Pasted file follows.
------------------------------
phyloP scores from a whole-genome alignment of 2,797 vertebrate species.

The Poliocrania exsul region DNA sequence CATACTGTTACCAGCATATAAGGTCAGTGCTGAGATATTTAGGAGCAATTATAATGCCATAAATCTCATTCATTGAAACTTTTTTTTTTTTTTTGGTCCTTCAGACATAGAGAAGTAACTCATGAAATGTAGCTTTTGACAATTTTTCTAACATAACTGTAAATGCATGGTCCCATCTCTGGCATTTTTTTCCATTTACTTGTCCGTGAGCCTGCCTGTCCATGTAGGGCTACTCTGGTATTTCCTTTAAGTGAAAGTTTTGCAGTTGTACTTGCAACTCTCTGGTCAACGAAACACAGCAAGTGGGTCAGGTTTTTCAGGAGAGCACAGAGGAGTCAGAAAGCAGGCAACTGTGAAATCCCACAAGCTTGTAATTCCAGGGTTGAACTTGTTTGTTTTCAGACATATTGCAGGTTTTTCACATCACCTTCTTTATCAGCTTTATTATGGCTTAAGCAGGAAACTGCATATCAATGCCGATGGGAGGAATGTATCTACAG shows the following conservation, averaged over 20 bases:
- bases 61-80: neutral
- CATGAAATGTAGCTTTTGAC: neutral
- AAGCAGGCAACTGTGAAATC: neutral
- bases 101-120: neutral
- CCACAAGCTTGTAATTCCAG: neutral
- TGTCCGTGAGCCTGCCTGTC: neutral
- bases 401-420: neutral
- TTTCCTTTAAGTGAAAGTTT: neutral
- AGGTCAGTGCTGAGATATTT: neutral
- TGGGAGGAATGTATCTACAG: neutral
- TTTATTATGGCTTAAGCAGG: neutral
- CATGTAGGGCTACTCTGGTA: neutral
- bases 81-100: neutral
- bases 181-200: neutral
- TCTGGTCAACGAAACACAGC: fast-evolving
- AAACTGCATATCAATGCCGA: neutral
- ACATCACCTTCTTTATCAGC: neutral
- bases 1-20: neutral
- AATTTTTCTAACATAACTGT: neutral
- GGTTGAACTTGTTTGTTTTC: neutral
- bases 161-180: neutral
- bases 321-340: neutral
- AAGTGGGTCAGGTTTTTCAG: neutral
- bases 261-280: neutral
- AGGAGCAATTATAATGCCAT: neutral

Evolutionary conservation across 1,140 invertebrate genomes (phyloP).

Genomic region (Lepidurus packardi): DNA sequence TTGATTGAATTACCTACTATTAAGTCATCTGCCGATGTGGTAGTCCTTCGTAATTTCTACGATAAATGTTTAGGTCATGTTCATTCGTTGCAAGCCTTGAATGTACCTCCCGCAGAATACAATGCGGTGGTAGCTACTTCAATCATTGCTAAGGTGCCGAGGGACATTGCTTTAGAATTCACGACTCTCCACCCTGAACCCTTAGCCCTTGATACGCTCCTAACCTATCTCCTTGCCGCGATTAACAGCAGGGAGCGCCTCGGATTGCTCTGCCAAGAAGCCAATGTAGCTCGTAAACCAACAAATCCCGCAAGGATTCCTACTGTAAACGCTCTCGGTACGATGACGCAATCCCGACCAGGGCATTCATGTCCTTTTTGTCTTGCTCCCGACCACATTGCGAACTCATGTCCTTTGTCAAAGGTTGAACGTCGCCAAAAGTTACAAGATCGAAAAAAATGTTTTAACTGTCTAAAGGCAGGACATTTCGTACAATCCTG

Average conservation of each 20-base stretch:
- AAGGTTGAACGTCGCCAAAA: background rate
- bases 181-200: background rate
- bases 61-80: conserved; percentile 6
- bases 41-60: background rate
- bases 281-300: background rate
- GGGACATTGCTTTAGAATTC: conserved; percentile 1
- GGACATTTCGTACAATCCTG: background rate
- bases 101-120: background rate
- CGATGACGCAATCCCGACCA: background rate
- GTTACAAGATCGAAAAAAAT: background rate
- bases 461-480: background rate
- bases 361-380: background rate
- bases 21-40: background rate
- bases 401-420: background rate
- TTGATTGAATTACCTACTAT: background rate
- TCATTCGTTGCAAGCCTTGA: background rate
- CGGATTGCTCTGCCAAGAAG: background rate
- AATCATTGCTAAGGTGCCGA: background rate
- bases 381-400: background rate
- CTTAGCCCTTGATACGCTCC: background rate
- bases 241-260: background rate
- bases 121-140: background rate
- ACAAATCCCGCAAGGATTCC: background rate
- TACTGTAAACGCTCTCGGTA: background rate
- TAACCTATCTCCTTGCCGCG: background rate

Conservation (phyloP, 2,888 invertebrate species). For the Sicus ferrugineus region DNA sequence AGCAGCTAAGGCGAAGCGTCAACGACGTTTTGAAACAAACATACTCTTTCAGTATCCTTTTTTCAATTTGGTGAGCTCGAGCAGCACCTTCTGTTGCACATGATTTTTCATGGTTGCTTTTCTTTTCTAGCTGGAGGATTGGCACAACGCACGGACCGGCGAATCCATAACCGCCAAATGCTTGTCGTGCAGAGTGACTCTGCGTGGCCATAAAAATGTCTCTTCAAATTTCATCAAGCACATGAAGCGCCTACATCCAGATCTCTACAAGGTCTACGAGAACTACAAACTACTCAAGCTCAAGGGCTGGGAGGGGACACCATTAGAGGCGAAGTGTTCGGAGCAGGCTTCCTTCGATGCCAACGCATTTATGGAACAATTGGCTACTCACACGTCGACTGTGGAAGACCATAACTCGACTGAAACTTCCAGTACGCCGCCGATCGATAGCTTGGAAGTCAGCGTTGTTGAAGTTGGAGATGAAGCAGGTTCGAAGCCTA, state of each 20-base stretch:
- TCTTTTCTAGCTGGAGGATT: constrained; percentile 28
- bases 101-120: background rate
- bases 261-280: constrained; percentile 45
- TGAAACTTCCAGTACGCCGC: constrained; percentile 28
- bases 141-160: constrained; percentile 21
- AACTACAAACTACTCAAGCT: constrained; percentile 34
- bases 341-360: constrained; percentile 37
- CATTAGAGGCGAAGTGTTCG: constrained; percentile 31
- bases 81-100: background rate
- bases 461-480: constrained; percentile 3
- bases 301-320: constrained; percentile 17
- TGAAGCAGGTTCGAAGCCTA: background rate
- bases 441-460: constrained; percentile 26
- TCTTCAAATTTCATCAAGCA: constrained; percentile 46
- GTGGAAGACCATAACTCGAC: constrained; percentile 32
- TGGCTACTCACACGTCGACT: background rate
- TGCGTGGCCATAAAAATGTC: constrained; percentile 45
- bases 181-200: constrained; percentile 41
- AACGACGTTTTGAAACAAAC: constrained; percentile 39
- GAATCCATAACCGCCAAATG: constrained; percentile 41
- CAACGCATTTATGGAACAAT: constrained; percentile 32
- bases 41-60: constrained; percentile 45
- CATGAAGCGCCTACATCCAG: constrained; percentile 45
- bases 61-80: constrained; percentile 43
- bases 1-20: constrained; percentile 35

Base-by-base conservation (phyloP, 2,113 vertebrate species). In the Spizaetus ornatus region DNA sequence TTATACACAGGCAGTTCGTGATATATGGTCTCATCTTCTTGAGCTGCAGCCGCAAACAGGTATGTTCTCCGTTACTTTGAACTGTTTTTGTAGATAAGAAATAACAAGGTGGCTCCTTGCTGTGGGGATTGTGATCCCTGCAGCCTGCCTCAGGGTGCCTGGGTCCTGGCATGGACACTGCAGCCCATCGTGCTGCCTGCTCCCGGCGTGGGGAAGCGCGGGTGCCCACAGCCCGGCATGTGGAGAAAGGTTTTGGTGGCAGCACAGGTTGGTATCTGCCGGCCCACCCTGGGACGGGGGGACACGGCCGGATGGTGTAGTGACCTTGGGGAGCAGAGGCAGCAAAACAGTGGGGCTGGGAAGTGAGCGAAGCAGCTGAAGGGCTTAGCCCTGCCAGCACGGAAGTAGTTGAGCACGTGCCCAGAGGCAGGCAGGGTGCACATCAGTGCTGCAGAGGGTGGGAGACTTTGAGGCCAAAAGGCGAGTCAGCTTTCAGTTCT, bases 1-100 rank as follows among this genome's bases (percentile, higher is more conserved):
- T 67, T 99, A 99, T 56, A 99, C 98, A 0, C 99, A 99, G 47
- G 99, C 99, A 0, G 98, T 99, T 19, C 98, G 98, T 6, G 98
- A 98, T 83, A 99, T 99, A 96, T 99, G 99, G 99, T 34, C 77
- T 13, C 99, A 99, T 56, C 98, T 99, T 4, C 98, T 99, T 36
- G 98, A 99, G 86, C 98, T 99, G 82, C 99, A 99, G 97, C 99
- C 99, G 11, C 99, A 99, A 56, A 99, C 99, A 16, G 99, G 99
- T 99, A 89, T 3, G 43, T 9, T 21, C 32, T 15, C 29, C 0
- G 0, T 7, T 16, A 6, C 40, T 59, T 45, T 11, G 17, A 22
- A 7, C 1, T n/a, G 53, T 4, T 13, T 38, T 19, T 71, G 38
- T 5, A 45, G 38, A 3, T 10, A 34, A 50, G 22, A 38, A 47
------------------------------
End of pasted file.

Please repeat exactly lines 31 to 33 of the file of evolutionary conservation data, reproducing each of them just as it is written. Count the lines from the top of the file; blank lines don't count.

- AAGGTTGAACGTCGCCAAAA: background rate
- bases 181-200: background rate
- bases 61-80: conserved; percentile 6